Burnette 02-12-2019 09:56 AM

Tri Try Tri
 
Quote:

Originally Posted by mattsurf (Post 2499680)
As more bikes become disc brake only, wheel designers will be able to play with the rim shapes to make them more aero, this is where a load of benefits will come

My own experience: I was riding my TT bike in Ironman Zurich (appologies to all Triathlon haters). Climbing Heart Break hill, supporters shower the riders with cool water, however, immediately after HB Hill, there is a short technical descent, I hit my brakes at 35-40mph to go into the first corner, my brakes and wheels were wet, it was clear I wasn't going to make it, so I bailed and went straight on, crossing a small traffic island, and mounted the sidewalk, luckily there was a dropped curb on traffic island and sidewalk for pedestrians. My next TT bike will have discs.

I think it was Cervelo who determined that for the bike itself, the biggest factor for aero was the handlebar shape by far.

Tri shows that the rider and his/her position and clothing mean more than negligible losses below anyway.

I don't do Tri but I like the bikes and tech that go into them.

Mark McM 02-12-2019 10:15 AM

Quote:

Originally Posted by mattsurf (Post 2499680)
As more bikes become disc brake only, wheel designers will be able to play with the rim shapes to make them more aero, this is where a load of benefits will come.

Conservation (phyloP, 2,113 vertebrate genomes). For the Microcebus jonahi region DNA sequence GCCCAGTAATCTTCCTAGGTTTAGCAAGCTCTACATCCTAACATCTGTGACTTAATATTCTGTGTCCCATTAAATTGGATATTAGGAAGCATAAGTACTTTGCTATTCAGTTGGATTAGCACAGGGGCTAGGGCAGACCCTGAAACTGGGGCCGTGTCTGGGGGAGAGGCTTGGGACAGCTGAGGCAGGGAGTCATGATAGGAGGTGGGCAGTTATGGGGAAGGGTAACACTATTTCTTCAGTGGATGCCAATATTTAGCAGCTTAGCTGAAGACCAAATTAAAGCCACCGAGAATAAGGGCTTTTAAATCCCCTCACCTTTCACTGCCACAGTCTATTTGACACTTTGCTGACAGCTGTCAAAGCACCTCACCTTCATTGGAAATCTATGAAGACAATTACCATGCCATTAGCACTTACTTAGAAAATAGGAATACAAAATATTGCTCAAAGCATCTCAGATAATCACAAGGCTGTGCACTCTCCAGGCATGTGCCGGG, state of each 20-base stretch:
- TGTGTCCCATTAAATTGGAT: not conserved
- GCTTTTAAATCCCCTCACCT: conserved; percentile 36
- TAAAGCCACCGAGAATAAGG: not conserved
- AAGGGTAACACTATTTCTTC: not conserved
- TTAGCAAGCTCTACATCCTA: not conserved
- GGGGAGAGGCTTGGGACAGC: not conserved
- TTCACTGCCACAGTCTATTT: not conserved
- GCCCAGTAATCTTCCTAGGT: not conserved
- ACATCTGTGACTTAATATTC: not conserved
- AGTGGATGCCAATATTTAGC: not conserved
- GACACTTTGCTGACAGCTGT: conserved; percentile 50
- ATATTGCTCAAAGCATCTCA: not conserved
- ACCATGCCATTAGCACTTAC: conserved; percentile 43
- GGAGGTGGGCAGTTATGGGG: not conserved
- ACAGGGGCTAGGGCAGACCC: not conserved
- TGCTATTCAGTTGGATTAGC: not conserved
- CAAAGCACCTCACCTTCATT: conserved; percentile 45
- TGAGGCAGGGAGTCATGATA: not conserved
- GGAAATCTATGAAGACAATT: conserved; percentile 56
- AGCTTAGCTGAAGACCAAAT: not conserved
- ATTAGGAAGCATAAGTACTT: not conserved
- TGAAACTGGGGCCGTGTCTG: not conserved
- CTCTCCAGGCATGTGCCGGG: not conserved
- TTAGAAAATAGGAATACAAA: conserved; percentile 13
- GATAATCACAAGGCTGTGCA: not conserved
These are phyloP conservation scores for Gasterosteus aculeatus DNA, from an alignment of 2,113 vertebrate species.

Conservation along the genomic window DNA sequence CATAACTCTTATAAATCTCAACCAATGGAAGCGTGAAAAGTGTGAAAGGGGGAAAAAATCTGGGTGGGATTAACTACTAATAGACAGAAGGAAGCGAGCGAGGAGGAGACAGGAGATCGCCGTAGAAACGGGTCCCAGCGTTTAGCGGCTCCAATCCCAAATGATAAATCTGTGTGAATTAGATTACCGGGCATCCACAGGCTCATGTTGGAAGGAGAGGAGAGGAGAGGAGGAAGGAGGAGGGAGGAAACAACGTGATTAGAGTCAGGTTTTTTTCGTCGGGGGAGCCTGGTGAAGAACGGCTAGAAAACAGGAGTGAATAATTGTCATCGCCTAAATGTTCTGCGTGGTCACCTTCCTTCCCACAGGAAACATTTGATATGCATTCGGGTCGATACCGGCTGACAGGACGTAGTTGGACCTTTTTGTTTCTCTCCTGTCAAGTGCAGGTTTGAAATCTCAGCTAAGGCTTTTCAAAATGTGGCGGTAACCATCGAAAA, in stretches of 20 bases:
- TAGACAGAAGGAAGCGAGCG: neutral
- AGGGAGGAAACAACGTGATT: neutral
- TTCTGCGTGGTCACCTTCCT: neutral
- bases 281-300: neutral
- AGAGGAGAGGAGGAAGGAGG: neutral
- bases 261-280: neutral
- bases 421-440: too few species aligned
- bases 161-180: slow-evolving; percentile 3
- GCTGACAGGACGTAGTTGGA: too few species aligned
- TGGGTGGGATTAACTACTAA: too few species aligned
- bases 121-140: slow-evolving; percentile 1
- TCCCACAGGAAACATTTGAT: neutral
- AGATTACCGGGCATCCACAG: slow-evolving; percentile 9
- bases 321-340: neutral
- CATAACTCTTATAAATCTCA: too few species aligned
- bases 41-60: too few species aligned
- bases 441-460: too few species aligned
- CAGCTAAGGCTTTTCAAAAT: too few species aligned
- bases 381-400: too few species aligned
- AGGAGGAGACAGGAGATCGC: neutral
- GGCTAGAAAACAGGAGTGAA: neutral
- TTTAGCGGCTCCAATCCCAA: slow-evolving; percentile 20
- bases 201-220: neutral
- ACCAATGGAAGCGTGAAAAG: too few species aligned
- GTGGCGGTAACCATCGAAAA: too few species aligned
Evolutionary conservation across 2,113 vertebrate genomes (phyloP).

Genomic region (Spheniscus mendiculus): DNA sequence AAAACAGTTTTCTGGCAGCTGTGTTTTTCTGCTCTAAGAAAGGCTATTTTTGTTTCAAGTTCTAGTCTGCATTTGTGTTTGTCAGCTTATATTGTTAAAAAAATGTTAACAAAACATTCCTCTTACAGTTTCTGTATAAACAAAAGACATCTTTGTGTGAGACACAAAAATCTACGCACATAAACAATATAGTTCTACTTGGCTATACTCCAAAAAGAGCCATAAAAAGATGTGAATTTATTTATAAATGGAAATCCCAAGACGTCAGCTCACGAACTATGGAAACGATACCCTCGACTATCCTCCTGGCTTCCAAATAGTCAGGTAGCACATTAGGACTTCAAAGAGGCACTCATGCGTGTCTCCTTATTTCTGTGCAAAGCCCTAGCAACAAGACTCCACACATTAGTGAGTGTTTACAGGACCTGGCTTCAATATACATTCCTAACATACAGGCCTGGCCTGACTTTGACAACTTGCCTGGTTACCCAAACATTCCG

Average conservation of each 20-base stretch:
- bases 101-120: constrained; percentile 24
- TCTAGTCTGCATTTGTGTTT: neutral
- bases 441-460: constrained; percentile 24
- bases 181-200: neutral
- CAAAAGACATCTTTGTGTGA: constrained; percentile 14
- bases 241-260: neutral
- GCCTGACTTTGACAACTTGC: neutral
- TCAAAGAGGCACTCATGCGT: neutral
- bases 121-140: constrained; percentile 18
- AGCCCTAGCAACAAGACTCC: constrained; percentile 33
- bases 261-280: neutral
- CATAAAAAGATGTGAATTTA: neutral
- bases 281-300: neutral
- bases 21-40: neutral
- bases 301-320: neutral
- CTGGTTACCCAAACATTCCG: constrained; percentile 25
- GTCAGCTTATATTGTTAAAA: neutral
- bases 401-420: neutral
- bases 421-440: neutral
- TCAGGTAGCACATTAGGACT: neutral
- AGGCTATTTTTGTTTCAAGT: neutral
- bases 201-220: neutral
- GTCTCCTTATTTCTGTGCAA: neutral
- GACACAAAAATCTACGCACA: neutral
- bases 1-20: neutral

I'll believe that when I see it. Many times potential advantages have been promised, and yet they never come to pass. We were told that tubeless tires would be lighter, have better traction, and lower rolling resistance, yet this hasn't happened. We've been told that disc brakes will allow wheels to be more aerodynamic, but this hasn't happened either. Exactly how do you imagine that rims can be reshaped for aerodynamics that rim brakes don't allow? Some have clamed that disc brake wheels don't need to have parallel sidewalls, which is true - but neither do rim brakes. I've got several sets of rim brake wheels with sidewalls (brake tracks) angled for aerodynamics.

This may be yet another case of counting your chickens before they hatch.

Burnette 02-12-2019 10:21 AM

Truth
 
It's old news and well known that by removing the restrictions that rim brakes held over wheel design it opened up possibilities that weren't there before.

Whether it matters a whole lot to many people is another matter.

Mark McM 02-12-2019 10:42 AM

Quote:

Originally Posted by Burnette (Post 2499712)